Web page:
- Total number of months paid upfront
Using Zuora, like we do, you can generate a custom report with:
- RatePlanCharge.MRR and .TCV
- Count of Subscriptions and total Subscription.InitialTerm
- Filtered by Account.CreatedDate, Subscription.ContractEffectiveDate and SubscriptionVersion = 1
These numbers go in rows 3–5 of the Inputs sheet.
Step 2: Get MRR momentum data
Now, we add the main course, all of the segmented MRR data you’ve collected for the month:
- Starting MRR
- New Bookings (which include reactivations, etc.)
The good news for Zuora users is that all of these data appear in the MRR Momentum extract. It’s easy enough to massage the report to get totals.
These numbers get entered into the remaining yellow cells on the Inputssheet.
Step 3: Enter your other financial data
On the OpMetrix sheet, enter the additional revenue, expense, and cash data from your financial statements into the Summary Financial Metrics and Cash sections.
Extra credit: Get your other key operating metrics in here!
Track precursors to the metrics, like your customer acquisition funnel, your customer engagement and their satisfaction with your service. Again, you’ll find these highlighted in the OpMetrix sheet.
How to use it
If you’ve read this far, you know:
- Why you want a dashboard
- What to measure
- How to collect key data to populate it
Here’s how we apply it at Redbooth. Every quarter we do a deep dive on our metrics, starting with our revenue, cash and unit economics. We start top-down looking at performance against our key objectives and then driving deeper to identify the drivers we want to tune.
It’s similar to the McKinsey problem solving method like Kenichi Ohmae outlined in The Mind of the Strategist.
If your CAC payback is too long, pick apart the formula…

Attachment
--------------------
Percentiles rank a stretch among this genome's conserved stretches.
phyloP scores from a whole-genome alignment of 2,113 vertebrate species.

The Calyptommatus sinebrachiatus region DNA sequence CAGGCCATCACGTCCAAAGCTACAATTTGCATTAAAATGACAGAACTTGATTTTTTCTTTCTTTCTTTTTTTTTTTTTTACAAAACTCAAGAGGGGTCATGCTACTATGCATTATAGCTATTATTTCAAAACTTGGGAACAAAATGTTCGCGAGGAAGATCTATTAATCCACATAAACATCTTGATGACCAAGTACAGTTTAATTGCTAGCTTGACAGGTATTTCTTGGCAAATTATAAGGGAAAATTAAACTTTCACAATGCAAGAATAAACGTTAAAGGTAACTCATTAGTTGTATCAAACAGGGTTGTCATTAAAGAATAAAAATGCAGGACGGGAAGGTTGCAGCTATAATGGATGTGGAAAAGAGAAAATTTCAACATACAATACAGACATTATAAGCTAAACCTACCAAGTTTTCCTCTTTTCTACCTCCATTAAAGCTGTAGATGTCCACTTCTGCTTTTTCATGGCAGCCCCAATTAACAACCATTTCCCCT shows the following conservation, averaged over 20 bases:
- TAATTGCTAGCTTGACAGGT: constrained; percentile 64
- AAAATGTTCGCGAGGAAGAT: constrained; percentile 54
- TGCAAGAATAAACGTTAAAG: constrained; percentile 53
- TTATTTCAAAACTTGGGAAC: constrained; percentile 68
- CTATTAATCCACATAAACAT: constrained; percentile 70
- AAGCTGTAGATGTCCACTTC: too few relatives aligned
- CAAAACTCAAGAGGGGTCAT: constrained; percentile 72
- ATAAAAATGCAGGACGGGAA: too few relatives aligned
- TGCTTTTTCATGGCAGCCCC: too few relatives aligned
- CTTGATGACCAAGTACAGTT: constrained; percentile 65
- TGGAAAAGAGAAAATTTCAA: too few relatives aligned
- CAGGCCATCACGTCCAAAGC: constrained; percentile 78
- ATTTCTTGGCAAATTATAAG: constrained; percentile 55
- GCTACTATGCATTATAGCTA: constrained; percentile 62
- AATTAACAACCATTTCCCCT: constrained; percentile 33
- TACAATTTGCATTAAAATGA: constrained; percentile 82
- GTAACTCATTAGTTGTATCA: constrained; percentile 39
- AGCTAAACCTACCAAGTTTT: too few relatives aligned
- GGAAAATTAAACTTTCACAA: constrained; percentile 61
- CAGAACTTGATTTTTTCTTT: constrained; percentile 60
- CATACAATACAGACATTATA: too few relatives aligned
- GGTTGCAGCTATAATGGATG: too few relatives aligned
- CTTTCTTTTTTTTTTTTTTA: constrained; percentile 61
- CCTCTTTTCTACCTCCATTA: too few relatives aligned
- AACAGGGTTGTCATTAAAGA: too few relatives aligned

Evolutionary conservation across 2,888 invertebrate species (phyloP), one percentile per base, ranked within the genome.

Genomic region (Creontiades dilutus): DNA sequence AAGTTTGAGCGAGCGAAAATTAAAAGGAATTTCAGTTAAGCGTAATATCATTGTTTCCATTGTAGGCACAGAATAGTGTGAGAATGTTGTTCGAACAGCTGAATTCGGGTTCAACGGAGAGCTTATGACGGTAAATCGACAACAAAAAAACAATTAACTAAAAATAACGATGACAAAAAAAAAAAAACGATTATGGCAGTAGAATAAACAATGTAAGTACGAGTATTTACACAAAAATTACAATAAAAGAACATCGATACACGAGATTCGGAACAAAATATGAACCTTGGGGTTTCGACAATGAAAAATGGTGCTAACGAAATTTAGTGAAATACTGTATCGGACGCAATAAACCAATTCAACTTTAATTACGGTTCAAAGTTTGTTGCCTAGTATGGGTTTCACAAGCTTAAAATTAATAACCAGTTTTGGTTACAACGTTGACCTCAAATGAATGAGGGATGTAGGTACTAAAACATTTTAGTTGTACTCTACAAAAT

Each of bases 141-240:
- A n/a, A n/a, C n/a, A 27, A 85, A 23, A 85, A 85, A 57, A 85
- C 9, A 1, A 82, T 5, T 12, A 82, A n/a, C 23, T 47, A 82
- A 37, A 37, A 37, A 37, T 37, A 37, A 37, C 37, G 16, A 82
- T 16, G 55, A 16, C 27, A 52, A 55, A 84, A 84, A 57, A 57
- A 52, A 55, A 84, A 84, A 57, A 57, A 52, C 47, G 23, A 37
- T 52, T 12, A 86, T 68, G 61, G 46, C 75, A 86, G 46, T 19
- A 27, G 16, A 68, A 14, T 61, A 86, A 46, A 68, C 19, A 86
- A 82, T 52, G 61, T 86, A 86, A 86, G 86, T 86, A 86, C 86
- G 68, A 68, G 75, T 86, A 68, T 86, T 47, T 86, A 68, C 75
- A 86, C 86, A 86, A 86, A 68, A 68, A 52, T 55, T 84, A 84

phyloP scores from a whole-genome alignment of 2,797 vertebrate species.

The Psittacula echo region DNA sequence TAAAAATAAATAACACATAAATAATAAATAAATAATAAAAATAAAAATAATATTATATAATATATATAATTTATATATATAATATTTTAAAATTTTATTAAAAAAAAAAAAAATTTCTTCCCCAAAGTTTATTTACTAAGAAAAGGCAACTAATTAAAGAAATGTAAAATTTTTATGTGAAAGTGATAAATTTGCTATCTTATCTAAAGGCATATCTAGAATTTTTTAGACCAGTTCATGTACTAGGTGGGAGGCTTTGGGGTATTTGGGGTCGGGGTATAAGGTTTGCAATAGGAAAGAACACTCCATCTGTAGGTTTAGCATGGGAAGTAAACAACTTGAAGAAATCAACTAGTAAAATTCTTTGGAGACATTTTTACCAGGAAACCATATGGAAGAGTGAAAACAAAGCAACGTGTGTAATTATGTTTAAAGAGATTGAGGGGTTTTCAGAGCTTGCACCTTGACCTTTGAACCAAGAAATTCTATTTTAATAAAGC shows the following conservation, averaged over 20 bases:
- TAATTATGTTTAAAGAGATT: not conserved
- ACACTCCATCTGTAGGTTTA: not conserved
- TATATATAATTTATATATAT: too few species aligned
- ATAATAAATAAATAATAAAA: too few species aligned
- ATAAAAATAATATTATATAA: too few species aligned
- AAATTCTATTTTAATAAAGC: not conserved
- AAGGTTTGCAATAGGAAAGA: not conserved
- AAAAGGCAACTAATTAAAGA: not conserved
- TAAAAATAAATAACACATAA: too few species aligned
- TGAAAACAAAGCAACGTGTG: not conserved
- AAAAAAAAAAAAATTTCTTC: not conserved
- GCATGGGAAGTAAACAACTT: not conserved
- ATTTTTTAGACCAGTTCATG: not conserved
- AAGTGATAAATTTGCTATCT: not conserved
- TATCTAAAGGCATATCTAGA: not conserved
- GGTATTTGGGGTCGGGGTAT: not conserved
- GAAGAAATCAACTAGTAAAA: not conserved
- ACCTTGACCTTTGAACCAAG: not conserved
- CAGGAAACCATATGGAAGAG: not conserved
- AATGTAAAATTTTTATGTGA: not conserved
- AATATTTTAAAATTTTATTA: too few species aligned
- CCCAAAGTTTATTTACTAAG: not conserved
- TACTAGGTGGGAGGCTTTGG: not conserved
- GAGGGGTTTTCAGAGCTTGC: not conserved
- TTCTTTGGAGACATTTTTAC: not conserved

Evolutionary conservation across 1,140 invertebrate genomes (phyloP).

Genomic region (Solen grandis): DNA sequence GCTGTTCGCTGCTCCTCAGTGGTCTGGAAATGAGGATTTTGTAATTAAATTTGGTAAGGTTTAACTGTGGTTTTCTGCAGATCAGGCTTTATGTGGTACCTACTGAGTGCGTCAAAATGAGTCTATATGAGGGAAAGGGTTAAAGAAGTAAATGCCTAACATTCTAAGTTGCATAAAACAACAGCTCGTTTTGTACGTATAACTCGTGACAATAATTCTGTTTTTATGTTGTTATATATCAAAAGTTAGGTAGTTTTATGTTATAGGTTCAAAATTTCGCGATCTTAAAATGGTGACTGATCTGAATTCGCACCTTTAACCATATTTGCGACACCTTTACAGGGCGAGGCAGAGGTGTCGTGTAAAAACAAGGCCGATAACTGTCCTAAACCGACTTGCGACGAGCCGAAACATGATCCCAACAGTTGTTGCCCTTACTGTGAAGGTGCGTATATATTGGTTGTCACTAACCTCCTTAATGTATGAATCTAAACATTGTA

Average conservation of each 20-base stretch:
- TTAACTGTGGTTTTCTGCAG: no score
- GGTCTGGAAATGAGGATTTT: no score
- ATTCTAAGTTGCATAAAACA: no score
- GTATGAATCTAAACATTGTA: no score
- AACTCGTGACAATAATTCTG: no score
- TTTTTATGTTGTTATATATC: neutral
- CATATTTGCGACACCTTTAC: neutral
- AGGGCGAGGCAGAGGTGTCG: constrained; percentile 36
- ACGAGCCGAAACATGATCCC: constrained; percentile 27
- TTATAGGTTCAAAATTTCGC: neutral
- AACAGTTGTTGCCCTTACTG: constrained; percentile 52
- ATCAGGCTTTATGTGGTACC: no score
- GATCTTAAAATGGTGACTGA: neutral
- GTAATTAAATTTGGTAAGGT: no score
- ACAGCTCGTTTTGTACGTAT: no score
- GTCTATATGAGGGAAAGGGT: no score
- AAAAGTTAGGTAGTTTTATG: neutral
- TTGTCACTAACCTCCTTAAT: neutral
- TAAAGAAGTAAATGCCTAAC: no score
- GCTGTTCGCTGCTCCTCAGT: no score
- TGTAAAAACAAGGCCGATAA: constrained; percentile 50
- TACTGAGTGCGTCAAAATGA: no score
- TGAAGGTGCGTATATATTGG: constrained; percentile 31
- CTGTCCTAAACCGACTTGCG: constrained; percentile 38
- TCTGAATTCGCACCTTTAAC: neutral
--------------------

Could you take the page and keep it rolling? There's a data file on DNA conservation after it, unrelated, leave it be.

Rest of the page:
Are you getting enough new customers?
Then, continue working back up the funnel — Is your conversion from trial meeting benchmarks? You trial activation rate? Your visitor to trial conversion
Your goal is to reach the set of Mutually Exclusive, Collectively Exhaustive drivers, and to align your initiatives with impacting specific targets.
Is your LTV too low? Are you plagued by high churn or little expansion?
Backing up to customer engagement and happiness can help you gain insights and drive your business better.
Review trends in the number of support requests you get, your customers’ satisfaction with support, your Net Promoter Score and build your own index of relevant customer engagement (similar to Daily/Monthly Active Users).
Segment the data by user type, and cohort and look for trends in their engagement, happiness and net churn.
On a monthly basis, we review the results of our initiatives and the interim results of the business. It’s a valuable checkpoint to ensure we’re seeing the results we expect, to review priorities and to trade-off initiatives. We maintain our initiatives in plain-sight for the entire team to promote alignment, transparency and ownership.
We’ve had great results tuning and driving our business off our dashboards and initiatives. It’s helped our team focus on what counts, reducing our CAC payback by 50% and increasing our LTV/CAC ratio by 5x in just six months.
Thanks for your interest. With the right tools, team and focus, you can drive exceptional results in your SaaS business too.
If you’re reading this, you’re probably already aware of the breadth of resources to help you benchmark and drive your SaaS business. We built our dashboards by synthesizing these sources and discussions with VCs. Here’s a quick recap of our sources.
- Matrix Partners’s blog: https://medium.com/for-entrepreneurs
- SaaStr Academy and Annual: https://www.saastr.com/
- Pacific Crest Securities SaaS Survey: http://www.pacific-crest.com/2015-saas-survey/
- Tom Tunguz’s (of Redpoint Ventures) blog: http://tomtunguz.com/
Special thanks to Justin Label and Anoushka Vaswani